Every writer has at least two voices. There’s the voice a writer uses to weave words—you could call this the narrative voice. And there’s a primary voice, a day-to-day voice you could call the personal voice, the voice a writer uses to state her opinions, to relate an event. It’s the voice you use when you’re simply being yourself.
While I’d imagine we both agree that there’s a lot to be gained from consuming the narrative words of writers—novels, essays, poems, articles—it’s also important to consume the words of the second voice. This personal voice, the writer’s own voice, can teach you about how writers are formed, why they write like they do, and what they think about the current state of literature and where it’s heading. It can help you interpret the narrative voice and help you better understand the community of real people to whom narratives are meaningful.
In honor of writers’ personal voices, the following is a collection of recent interviews and opinion pieces in which writers use their own voices to talk about themselves, their work and writing in general.
Is It Harder to Write About Happiness Than Its Opposite?
By Leslie Jamison and Adam Kirsch, The New York Times’ Book Review
In this article from The New York Times’ Book Review, novelist Leslie Jamison and poet Adam Kirsch offer their opinions on the value of happiness in story telling. Relying on Anna Karenina for her examples, part of Jamison’s argument is that happiness is most valuable in stories when it’s contrasting sadness: “Happiness works as prelude to sadness, or epilogue—as long as we feel its footage marred or distorted by the lurking horizon of its own absence.” Both writers admit that the literature scene has a bias toward the depressing, though, and think this bias may not be justified.
Turning Out the Lights Just Isn’t Going to Do It: An Interview With Environmental Writer Elizabeth Kolbert
By Donna Seaman, Creative Nonfiction
The Spring 2014 issue of Creative Nonfiction features an author interview with Elizabeth Kolbert, epic journalist for The New York Times, Newsweek, and The New Yorker. Kolbert’s second book, The Sixth Extinction: An Unnatural History, has recently hit the shelves, and we’ll be proud to host her at Iowa State University, home of Flyway, for a lecture this week. In her Creative Nonfiction interview, Kolbert talks about her youth, her development as a journalist, and her burgeoning preoccupation with climate change.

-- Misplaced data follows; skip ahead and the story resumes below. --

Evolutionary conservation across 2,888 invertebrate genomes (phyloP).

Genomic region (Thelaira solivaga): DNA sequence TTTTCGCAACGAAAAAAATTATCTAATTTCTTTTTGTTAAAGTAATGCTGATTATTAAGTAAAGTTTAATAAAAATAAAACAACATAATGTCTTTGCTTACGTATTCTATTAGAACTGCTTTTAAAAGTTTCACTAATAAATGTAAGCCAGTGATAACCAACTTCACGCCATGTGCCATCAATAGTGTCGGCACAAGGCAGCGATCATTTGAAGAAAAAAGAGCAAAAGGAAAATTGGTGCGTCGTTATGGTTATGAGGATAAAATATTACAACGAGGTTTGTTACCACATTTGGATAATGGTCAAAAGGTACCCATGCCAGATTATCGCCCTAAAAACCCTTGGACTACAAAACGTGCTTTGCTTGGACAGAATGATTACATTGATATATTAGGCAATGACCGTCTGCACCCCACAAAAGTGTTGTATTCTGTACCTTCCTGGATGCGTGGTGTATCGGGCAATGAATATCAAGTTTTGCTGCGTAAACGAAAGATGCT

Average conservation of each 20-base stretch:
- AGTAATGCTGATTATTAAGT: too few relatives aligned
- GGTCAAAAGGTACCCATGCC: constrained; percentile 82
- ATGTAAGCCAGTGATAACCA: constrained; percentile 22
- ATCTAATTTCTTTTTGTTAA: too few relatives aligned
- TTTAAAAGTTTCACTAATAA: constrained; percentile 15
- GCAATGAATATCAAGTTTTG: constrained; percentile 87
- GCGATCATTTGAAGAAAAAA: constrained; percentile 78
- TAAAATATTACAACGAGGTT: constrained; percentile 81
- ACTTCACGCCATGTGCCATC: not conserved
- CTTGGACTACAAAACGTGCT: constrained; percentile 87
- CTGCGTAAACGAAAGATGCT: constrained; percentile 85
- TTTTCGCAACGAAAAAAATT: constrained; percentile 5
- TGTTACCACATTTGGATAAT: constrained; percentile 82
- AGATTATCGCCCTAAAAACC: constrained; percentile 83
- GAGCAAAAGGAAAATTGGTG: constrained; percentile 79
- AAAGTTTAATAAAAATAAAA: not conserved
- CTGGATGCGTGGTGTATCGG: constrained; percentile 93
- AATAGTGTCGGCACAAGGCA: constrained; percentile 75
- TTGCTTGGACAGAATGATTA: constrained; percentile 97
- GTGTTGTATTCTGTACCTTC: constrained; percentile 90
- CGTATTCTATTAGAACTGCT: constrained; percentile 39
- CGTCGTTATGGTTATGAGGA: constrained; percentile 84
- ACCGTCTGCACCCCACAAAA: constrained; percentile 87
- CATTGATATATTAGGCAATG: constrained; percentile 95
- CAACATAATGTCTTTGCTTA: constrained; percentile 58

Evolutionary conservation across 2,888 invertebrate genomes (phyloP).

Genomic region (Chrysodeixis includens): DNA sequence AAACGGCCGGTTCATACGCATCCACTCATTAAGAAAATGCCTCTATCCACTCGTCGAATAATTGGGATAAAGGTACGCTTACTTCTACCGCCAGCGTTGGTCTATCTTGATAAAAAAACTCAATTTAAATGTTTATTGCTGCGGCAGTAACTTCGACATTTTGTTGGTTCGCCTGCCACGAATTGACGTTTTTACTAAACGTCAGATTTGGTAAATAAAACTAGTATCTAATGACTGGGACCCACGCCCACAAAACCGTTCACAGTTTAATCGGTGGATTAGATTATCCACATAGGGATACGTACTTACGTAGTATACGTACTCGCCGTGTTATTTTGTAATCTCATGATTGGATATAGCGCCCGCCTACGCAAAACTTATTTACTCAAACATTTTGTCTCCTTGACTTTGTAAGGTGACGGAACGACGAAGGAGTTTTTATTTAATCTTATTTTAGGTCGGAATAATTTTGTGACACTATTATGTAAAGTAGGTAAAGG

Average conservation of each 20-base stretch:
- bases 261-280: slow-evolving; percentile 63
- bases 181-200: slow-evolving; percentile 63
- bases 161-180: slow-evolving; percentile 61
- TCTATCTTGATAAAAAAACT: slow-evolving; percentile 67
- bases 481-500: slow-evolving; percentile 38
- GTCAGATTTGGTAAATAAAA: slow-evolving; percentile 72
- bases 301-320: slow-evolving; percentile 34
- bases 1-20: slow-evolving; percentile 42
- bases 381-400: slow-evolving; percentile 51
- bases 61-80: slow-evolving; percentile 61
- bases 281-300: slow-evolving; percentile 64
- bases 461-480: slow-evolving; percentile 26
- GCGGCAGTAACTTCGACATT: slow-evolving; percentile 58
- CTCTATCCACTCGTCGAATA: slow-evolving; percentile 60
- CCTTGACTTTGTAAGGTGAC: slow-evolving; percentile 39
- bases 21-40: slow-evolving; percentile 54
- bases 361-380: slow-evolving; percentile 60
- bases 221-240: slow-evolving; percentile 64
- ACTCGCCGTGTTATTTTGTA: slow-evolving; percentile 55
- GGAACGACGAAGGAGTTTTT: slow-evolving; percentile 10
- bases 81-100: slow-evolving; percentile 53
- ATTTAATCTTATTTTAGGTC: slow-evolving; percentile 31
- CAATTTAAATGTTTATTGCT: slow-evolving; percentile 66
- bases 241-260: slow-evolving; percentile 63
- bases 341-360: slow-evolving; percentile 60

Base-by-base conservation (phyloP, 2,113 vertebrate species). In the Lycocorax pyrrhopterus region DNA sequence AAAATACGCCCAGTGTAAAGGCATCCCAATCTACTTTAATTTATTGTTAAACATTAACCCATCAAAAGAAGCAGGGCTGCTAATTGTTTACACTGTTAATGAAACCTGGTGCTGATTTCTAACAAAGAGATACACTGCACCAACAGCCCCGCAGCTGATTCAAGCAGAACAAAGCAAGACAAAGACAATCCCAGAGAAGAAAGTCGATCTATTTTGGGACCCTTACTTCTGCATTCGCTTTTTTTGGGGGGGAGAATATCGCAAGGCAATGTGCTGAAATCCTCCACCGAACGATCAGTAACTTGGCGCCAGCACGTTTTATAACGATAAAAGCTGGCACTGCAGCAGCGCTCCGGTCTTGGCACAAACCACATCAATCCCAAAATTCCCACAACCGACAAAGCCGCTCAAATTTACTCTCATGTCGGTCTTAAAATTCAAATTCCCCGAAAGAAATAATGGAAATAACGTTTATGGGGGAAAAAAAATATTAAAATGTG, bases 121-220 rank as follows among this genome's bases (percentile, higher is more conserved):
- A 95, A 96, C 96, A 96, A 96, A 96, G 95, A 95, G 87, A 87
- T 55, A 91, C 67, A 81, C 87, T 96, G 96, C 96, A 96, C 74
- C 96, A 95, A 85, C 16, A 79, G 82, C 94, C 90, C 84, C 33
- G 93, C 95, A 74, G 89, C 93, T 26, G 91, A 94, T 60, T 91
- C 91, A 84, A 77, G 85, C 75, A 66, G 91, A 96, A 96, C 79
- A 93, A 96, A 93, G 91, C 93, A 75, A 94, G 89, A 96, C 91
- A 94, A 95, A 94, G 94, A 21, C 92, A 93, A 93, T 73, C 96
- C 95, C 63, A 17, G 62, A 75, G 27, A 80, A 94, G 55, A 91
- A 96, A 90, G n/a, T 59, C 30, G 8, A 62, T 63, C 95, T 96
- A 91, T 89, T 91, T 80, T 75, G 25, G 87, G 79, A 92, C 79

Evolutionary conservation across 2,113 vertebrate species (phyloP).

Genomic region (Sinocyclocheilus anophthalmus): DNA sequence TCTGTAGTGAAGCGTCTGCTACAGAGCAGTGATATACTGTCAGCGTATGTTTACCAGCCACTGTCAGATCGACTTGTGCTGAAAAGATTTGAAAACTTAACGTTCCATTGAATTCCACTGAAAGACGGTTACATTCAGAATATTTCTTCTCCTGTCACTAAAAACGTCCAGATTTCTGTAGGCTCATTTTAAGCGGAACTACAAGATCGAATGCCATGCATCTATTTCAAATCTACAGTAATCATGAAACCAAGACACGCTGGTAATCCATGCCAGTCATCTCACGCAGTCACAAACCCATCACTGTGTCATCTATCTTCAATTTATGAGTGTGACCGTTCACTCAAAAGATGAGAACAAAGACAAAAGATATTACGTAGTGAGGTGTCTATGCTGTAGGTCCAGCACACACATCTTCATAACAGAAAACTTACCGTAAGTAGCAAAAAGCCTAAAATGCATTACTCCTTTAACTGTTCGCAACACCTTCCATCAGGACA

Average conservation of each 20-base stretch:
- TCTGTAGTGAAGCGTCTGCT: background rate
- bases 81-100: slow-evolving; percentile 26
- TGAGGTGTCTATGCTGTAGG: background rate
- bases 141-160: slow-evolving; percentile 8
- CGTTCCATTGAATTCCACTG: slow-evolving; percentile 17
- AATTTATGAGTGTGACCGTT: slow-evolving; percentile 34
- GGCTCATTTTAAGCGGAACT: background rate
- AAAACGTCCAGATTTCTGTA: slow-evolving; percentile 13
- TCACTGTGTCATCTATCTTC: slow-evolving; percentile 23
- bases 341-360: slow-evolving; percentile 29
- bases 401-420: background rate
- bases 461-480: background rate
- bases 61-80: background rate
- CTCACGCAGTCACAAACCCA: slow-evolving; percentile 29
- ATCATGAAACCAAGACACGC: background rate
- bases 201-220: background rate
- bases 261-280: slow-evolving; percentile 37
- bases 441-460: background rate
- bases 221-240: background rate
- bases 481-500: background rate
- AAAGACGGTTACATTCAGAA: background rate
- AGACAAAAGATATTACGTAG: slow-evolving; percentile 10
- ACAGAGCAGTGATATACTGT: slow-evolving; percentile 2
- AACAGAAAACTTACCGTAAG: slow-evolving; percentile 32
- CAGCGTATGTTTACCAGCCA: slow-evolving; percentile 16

How To Widen Your Vision
By Dinew Mengestu, The Atlantic
The Atlantic runs a series of essays called “By Heart,” wherein writers talk about passages they’ve read that have especially stuck with them and inspired them. In this essay, Dinew Mengestu, an Ethiopian-American novelist and journalist who is well-recognized as a preeminent rising star in letters, discusses his connection to Tayeb Salih’s Season of Migration to the North. “The story,” writes Mengestu, “set in a recently independent Sudan, with footprints in England and Egypt, mocks and eviscerates the clichés that come with looking at the world as a division between us and the Other.”
Half Falling, Half In Flight: A Conversation With Marc Neely
By Eric Higgins, AGNI Online
AGNI Online is running an “Emerging Poets Interview Series.” This particular interview with poet Marc Neely is a fascinating investigation of Neely’s process – the interview really gets under the hood, if you will. Neely discusses why he chose the particular layout and arrangement of his first book, Beasts of the Hill, how a few of the poems developed, and what drives him to write the way he does. “I love the ‘mathematical’ aspects of poetry. Form is where the poem begins for me,” says Neely. Higgins includes clips of Neely’s poems in the interview and walks slowly through them with the author.